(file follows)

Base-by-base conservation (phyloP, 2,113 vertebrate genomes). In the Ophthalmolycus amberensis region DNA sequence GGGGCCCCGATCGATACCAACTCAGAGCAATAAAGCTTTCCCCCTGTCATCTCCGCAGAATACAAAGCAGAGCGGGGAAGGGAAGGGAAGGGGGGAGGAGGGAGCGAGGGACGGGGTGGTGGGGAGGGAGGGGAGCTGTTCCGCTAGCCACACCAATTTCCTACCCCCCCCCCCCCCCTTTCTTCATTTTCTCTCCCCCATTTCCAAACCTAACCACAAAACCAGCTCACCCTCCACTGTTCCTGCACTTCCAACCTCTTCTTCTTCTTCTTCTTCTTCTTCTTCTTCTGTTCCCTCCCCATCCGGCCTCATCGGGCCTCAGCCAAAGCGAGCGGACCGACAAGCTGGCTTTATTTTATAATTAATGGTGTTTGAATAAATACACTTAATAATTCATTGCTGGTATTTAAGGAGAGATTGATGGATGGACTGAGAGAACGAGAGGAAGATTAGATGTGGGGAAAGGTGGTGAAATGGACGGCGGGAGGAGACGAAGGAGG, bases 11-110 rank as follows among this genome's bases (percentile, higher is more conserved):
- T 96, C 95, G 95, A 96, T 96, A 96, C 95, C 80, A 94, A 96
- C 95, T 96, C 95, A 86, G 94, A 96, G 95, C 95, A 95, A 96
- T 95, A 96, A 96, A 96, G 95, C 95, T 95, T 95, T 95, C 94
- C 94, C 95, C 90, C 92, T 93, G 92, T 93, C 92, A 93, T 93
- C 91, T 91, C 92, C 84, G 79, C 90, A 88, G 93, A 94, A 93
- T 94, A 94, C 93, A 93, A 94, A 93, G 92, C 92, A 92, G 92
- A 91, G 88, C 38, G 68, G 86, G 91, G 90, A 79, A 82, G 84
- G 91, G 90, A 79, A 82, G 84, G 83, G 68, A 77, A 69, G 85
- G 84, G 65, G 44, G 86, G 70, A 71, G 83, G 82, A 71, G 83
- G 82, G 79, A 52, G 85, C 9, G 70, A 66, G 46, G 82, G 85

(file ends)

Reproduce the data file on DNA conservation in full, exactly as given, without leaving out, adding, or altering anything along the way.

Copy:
Base-by-base conservation (phyloP, 2,113 vertebrate genomes). In the Ophthalmolycus amberensis region DNA sequence GGGGCCCCGATCGATACCAACTCAGAGCAATAAAGCTTTCCCCCTGTCATCTCCGCAGAATACAAAGCAGAGCGGGGAAGGGAAGGGAAGGGGGGAGGAGGGAGCGAGGGACGGGGTGGTGGGGAGGGAGGGGAGCTGTTCCGCTAGCCACACCAATTTCCTACCCCCCCCCCCCCCCTTTCTTCATTTTCTCTCCCCCATTTCCAAACCTAACCACAAAACCAGCTCACCCTCCACTGTTCCTGCACTTCCAACCTCTTCTTCTTCTTCTTCTTCTTCTTCTTCTTCTGTTCCCTCCCCATCCGGCCTCATCGGGCCTCAGCCAAAGCGAGCGGACCGACAAGCTGGCTTTATTTTATAATTAATGGTGTTTGAATAAATACACTTAATAATTCATTGCTGGTATTTAAGGAGAGATTGATGGATGGACTGAGAGAACGAGAGGAAGATTAGATGTGGGGAAAGGTGGTGAAATGGACGGCGGGAGGAGACGAAGGAGG, bases 11-110 rank as follows among this genome's bases (percentile, higher is more conserved):
- T 96, C 95, G 95, A 96, T 96, A 96, C 95, C 80, A 94, A 96
- C 95, T 96, C 95, A 86, G 94, A 96, G 95, C 95, A 95, A 96
- T 95, A 96, A 96, A 96, G 95, C 95, T 95, T 95, T 95, C 94
- C 94, C 95, C 90, C 92, T 93, G 92, T 93, C 92, A 93, T 93
- C 91, T 91, C 92, C 84, G 79, C 90, A 88, G 93, A 94, A 93
- T 94, A 94, C 93, A 93, A 94, A 93, G 92, C 92, A 92, G 92
- A 91, G 88, C 38, G 68, G 86, G 91, G 90, A 79, A 82, G 84
- G 91, G 90, A 79, A 82, G 84, G 83, G 68, A 77, A 69, G 85
- G 84, G 65, G 44, G 86, G 70, A 71, G 83, G 82, A 71, G 83
- G 82, G 79, A 52, G 85, C 9, G 70, A 66, G 46, G 82, G 85